I am at fault for not specifying how I wanted it up front. Since I didn't, I don't feel it is fair to make him redo it unless it is obviously agaisnt manufacturer's directions. I could not find on USG's website where it says you need to do it.
BTW my sub floor is 3/4" T&G plywood in good shape, no water damage or obviously hi or low spots. I am hoping the worse the floor, the more the need for mortar? I've been walking all over the durock and don't hear or feel any movement or anything.
mikeb33 is offline   Reply With Quote
Old 09-27-2010, 01:13 PM   #25
Member
 
Join Date: Sep 2009
Location: St. Paul, MN
Posts: 91
Default

Backerboard not in mortar -- How bad is that?


Well, if you truly feel it is your fault, I would just make it clear that you'll pay for it to be changed. Surely the contractor could not object to that.

All I could find was a PDF that referred to mortar or adhesive. Can you tell whether they troweled out the adhesive?

Anyway, it seems like common sense that the less variation in the subfloor, the less need for the mortar.
TomServo is offline   Reply With Quote
Old 09-27-2010, 01:25 PM   #26
Member
 
Join Date: Jul 2009
Location: SW Ohio
Posts: 347
Default

Backerboard not in mortar -- How bad is that?


Oh crap...reading this thread made me realize that I forgot to put thinset down when I put in my Hardibacker flooring! I've already laid in the tile and grout!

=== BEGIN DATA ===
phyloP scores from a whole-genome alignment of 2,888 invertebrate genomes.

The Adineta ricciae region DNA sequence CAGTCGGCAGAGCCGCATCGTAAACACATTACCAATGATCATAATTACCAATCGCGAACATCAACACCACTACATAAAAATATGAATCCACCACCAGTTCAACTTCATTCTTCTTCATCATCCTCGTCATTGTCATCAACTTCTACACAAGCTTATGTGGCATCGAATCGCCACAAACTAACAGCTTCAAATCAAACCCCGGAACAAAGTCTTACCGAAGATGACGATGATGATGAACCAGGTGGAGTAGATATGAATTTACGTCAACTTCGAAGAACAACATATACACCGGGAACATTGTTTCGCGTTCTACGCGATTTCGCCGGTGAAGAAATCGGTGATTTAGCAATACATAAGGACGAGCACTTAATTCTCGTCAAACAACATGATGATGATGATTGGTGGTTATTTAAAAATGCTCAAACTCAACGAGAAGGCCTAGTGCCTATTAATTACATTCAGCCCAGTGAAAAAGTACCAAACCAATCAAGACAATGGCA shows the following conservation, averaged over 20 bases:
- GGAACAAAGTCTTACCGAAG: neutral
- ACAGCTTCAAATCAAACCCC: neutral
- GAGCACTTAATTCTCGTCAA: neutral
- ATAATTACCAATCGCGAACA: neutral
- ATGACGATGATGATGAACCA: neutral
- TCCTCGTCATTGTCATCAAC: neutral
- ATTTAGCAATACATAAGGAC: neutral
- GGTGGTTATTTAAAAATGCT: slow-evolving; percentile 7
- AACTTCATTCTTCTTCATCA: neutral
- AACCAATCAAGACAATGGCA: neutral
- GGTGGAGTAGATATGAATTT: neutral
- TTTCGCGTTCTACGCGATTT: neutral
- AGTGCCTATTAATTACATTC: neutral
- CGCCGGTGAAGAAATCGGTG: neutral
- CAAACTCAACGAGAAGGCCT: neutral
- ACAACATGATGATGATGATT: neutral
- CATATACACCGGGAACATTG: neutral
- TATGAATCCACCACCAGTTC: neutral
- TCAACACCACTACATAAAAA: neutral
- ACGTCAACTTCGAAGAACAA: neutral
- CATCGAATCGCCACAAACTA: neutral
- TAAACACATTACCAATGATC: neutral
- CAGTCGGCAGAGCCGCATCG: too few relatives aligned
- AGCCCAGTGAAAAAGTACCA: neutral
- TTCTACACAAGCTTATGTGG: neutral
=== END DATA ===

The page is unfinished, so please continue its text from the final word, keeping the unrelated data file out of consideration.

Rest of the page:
This bathroom is small - only 6' x 6'. I have two layers of subflooring screwed into the joists, and it was very solid when I walked on it. I used a lot of concrete screws to screw the Hardibacker into place and I did tape and mortar the joints.

How much trouble am I in?? Please don't tell me I need to pull up the tile and grout and flooring and redo it!!
spaceman spif is offline   Reply With Quote
Old 09-27-2010, 02:35 PM   #27
Newbie
 
Join Date: Sep 2010
Posts: 3
Default

Backerboard not in mortar -- How bad is that?


I heard them trowling it out from the floor below. I assumed it was mortar, but after they left I saw what looked like a liquid nails type of adhesive around the seams.
mikeb33 is offline   Reply With Quote
Old 09-27-2010, 03:39 PM   #28
Member
 
Join Date: Sep 2009
Location: St. Paul, MN
Posts: 91
Default

Backerboard not in mortar -- How bad is that?


Mike,

It sounds like USG is actually OK with the adhesive, so that wouldn't give you any ammunition. There's some discussion over here.

Personally, I would prefer the thinset, too. I think its really up to you to decide whether you want to pay your contractor to redo it. I might take a 4' level to the Durock surface and see if there are any variations (in flatness, not "levelness"). If it's flat, then you should be OK.